Haiti has precedents for transitional governments that successfully moved the country to viable democratic elections. From 1957 to 1986, a family dictatorship led first by François Duvalier and then by his son, Jean-Claude, ruled Haiti, and when their regime fell, there was the military rule. Then, Supreme Court Judge Ertha Pascal-Trouillot was named the provisional president of Haiti as part of a transitional government from 1990 to 1991 that paved the way for democratic elections. Jean-Bertrand Aristide won the presidency, but a coup d’état unseated him a few months later—and generals again governed Haiti. In 1994, Aristide returned to power with the Clinton administration’s military support. There was a stretch of democratic government until Aristide, after being reelected, was again removed from power following massive protests in 2004. Another Supreme Court judge, Boniface Alexandre, assumed the role of provisional president. Alexandre’s transitional government organized elections in 2006 that were fair and successful and brought René Préval, who had served as president from 1996 to 2001, back for a second term.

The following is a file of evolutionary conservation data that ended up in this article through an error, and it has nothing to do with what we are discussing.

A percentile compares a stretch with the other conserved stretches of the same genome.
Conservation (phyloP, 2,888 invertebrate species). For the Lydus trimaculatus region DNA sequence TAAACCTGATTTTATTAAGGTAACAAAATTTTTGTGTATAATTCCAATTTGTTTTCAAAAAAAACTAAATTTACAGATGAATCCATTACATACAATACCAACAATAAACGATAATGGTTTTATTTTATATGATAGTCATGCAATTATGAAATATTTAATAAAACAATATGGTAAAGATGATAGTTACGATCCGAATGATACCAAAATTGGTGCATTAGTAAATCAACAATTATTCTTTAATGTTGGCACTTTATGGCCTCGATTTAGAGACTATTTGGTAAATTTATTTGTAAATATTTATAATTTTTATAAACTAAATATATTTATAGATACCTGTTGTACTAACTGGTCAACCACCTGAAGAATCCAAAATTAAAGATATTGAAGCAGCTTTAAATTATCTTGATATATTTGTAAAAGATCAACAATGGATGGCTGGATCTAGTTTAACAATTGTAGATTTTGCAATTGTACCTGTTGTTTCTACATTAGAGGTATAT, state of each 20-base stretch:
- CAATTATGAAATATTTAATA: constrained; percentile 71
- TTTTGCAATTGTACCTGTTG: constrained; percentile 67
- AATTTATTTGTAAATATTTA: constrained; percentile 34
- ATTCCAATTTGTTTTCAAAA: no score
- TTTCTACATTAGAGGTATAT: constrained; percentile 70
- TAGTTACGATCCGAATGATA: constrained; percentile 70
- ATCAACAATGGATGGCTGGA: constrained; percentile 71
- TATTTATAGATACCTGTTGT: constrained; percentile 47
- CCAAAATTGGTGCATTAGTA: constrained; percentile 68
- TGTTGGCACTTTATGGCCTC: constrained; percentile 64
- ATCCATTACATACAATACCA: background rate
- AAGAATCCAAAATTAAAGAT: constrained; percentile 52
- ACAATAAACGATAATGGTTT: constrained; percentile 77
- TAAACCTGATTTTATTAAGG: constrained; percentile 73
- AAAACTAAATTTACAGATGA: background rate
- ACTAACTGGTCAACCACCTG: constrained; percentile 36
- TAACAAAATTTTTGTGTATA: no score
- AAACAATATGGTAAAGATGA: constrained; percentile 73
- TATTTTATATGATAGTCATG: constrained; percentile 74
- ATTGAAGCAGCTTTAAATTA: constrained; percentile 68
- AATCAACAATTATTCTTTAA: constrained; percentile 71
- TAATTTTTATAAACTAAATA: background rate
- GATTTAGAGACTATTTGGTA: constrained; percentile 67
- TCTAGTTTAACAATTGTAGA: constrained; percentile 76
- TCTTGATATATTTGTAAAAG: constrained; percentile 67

Well aware of these two precedents of Supreme Court judges serving as presidents in provisional governments, Moïse felt threatened by his own Supreme Court and unconstitutionally fired three of the judges in February 2021. He appointed replacements, but the remaining judges refused to swear them in. Since then, the court has been unable to hear cases because it doesn’t have a quorum. The lack of a legitimate Supreme Court also meant that there was no alternative ready head of state, but in early March, Henry illegally named eight new judges to the Supreme Court.